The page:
Brian Clough’s career had, for all intents and purposes, come to an end on Boxing Day 1962. An abortive attempt at a comeback early in the 1964-65 season had seen him retire from professional football, and take up a job coaching the youngsters under the management of George Hardwick.
Hardwick had been replaced by Scotsman Ian McColl and it quickly became apparent Clough’s face no longer fitted – something the club would regret sooner rather than later.
On this day back in 1965, just over 12 months since his last competitive appearance for the club, Clough donned the red and white stripes for one last time in his testimonial match against a Newcastle side littered with guest players.
Liverpool’s Ian St John, Arsenal’s George Eastham and George Armstrong, Aston Villa’s Tony Hateley and Sheffield Wednesday’s Colin Dobson all kindly sacrificed their dignity and any sense of self-worth by lining up for the guests.
For Sunderland, Mike Hellawell’s late withdrawal through illness meant spectator Ambrose Fogarty, who’d left Sunderland a couple of years earlier to join Hartlepools, was drafted in for the home team, for whom Clough, of course, started up front.
While Sunderland were officially under the management of McColl, the former Rangers manager had decided he had more important things to do, and went to watch Wales against Russia in Cardiff, allegedly to watch Bolton’s transfer-seeking striker Wyn Davies, who had seen a move to Newcastle fall through.
A move to Roker failed to materialise, and Newcastle did rekindle their interest the following season – with Davies going on to have a successful career in black and white.
The fact McColl chose to be at Ninian Park rather than watching another potential target – Tony Hateley, who was on the verge of leaving Villa Park – was a statement in itself. As was the absence of Len Ashurst, who Clough famously blamed for his injury, and had been among the former teammates a tortured Clough had subsequently fallen out with.
But this was Clough’s night, and in front of almost 32,000 at Roker he served up an evening of entertainment which continued after the final whistle.
Sunderland took the lead, and right on script, it was Clough the scorer – slamming the ball home from six yards after Marshall failed to hold Hood’s low cross from the right.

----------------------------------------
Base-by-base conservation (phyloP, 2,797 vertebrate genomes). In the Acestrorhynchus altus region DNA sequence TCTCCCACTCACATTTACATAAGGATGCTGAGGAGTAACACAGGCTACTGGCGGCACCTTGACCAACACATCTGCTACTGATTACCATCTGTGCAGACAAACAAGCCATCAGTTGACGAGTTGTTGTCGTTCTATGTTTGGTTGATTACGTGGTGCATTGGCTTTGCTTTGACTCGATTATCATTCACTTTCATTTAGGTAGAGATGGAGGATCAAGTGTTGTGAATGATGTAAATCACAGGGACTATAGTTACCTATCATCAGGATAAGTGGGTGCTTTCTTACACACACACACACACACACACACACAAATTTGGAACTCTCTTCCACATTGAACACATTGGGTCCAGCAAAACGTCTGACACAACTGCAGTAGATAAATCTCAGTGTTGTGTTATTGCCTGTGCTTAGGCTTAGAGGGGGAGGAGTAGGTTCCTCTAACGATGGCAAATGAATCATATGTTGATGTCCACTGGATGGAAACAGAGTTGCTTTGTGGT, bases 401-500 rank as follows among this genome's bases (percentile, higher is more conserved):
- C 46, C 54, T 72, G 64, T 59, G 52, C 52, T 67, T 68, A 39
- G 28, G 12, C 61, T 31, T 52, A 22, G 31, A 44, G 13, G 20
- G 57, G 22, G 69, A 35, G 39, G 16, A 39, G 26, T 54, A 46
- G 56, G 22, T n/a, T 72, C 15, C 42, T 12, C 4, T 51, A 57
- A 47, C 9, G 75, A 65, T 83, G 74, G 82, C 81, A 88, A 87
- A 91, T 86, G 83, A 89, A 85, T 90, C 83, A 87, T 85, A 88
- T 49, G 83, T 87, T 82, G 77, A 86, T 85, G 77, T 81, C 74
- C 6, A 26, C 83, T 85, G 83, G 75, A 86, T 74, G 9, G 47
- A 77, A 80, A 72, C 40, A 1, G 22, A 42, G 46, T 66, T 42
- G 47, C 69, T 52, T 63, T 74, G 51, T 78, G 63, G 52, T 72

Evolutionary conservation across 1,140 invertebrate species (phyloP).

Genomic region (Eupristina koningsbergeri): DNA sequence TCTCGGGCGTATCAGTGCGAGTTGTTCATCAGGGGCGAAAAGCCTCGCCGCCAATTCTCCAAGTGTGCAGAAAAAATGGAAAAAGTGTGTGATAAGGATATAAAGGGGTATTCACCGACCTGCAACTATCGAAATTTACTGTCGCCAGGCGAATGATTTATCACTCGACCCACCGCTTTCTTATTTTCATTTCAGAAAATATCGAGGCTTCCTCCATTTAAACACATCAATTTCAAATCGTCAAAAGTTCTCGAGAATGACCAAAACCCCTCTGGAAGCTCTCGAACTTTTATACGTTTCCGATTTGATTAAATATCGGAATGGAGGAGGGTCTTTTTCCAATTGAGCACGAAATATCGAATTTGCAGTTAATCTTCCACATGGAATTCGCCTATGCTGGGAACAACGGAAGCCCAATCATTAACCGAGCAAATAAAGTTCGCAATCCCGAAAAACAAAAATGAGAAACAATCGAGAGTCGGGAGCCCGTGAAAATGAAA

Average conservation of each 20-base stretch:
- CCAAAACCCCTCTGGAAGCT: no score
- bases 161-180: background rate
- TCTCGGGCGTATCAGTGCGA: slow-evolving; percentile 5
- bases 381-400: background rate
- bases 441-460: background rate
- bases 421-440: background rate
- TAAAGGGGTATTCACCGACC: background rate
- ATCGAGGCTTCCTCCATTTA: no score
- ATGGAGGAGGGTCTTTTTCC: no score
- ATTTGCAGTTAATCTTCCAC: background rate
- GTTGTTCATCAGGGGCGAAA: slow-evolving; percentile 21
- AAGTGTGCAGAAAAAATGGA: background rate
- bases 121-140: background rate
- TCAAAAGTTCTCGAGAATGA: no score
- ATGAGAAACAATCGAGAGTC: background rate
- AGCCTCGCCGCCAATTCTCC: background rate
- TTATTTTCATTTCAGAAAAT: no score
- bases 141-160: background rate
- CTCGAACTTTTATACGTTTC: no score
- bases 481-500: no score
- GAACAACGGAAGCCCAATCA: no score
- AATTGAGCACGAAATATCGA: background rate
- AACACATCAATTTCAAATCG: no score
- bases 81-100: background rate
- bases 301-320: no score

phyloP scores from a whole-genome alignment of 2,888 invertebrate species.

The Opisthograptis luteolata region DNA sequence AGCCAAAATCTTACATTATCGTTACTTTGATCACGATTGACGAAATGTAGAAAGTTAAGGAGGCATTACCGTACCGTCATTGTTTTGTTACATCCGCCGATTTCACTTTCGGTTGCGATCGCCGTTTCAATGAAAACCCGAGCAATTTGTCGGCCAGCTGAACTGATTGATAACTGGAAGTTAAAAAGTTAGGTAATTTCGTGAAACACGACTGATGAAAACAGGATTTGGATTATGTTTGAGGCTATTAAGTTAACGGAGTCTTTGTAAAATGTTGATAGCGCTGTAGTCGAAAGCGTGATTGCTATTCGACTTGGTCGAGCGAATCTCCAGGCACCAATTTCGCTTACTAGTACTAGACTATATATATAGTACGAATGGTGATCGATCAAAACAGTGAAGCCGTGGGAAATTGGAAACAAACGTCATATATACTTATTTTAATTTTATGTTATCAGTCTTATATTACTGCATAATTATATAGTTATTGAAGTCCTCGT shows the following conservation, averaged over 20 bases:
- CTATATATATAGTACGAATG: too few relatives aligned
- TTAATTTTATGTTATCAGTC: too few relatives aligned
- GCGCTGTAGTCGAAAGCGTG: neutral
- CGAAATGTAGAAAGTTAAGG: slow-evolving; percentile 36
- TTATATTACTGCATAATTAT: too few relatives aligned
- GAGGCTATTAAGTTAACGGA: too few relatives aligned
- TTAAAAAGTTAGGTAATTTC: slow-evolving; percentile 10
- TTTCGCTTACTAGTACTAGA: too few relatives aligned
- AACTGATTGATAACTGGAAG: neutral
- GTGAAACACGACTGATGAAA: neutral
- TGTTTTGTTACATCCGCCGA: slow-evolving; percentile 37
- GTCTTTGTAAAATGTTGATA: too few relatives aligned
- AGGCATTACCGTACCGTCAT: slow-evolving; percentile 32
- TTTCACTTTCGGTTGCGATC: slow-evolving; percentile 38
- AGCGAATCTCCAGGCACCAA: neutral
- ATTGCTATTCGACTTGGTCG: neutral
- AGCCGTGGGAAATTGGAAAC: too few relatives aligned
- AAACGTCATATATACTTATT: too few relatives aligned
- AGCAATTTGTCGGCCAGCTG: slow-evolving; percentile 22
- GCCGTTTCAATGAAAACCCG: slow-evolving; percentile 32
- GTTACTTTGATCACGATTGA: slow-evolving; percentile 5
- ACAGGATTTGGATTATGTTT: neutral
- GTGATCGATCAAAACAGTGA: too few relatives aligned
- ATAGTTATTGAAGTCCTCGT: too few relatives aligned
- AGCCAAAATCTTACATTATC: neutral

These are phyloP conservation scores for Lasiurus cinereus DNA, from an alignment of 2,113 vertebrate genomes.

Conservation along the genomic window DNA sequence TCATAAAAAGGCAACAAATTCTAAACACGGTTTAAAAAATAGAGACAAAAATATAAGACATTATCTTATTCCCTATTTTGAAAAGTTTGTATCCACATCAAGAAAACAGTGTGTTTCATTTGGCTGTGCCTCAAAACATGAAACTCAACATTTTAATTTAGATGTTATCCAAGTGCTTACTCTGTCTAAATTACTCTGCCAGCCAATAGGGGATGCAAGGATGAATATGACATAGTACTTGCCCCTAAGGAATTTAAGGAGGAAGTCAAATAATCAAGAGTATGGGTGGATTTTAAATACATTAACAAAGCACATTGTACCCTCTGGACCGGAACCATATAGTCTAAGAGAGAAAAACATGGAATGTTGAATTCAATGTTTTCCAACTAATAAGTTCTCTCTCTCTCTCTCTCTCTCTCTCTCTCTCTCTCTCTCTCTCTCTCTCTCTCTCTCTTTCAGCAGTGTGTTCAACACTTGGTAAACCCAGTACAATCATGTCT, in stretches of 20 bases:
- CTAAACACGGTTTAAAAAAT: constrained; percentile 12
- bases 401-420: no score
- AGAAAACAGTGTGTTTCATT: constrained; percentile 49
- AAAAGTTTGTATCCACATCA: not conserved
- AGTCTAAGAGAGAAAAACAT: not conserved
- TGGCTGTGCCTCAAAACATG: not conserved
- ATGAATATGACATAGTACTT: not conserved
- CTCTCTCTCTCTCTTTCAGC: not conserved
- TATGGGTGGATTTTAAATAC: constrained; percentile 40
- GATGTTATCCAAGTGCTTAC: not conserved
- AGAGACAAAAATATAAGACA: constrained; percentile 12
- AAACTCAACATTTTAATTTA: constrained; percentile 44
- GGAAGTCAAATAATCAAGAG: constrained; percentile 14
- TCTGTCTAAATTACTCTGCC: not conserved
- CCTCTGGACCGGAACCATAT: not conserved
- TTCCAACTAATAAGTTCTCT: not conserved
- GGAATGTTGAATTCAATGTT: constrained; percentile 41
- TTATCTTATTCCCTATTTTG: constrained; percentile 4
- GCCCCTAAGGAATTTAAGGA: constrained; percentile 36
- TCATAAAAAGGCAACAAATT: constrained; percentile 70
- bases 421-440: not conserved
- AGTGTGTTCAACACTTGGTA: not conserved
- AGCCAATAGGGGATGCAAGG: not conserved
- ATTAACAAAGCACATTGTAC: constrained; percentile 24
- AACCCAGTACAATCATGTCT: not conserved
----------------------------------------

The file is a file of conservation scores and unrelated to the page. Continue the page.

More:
Both keepers pulled off good saves, Sandy McLaughlan for Sunderland saving from Burton and St John, while Clough – clearly guarding his knee – showed he’d lost none of his ability to strike the ball strongly with little backlift.
Just before half time, Newcastle equalised – Eastham netting after good work from St John, while shortly after the break an Armstrong cross was dummied by Eastham for Burton to smash home into the top corner from 25 yards.
Hateley – father of future England striker Mark – scored to put the visitors 3-1 up, while a Colin Dobson penalty after Parke tripped Armstrong saw the lead increase, and Iley made it 5-1 from an Eastham pass.
Hood hit the woodwork for Sunderland, before Clough pulled one back from 12 yards after a goalmouth scramble.
The scoring wasn’t over, however – Ian St John headed home to make it 6-2 to the visitors – and Clough’s days on the Roker Park field were done.
The evening had one last turn, however. Shortly after the final whistle, chairman Syd Collings revealed Clough had accepted the role of manager at Hartlepools United – and the first chapter of Clough The Manager began.
If you want to see some good stuff from Saturday onwards, get yourselves down to a little place called Hartlepools. It won’t be a little place for very long.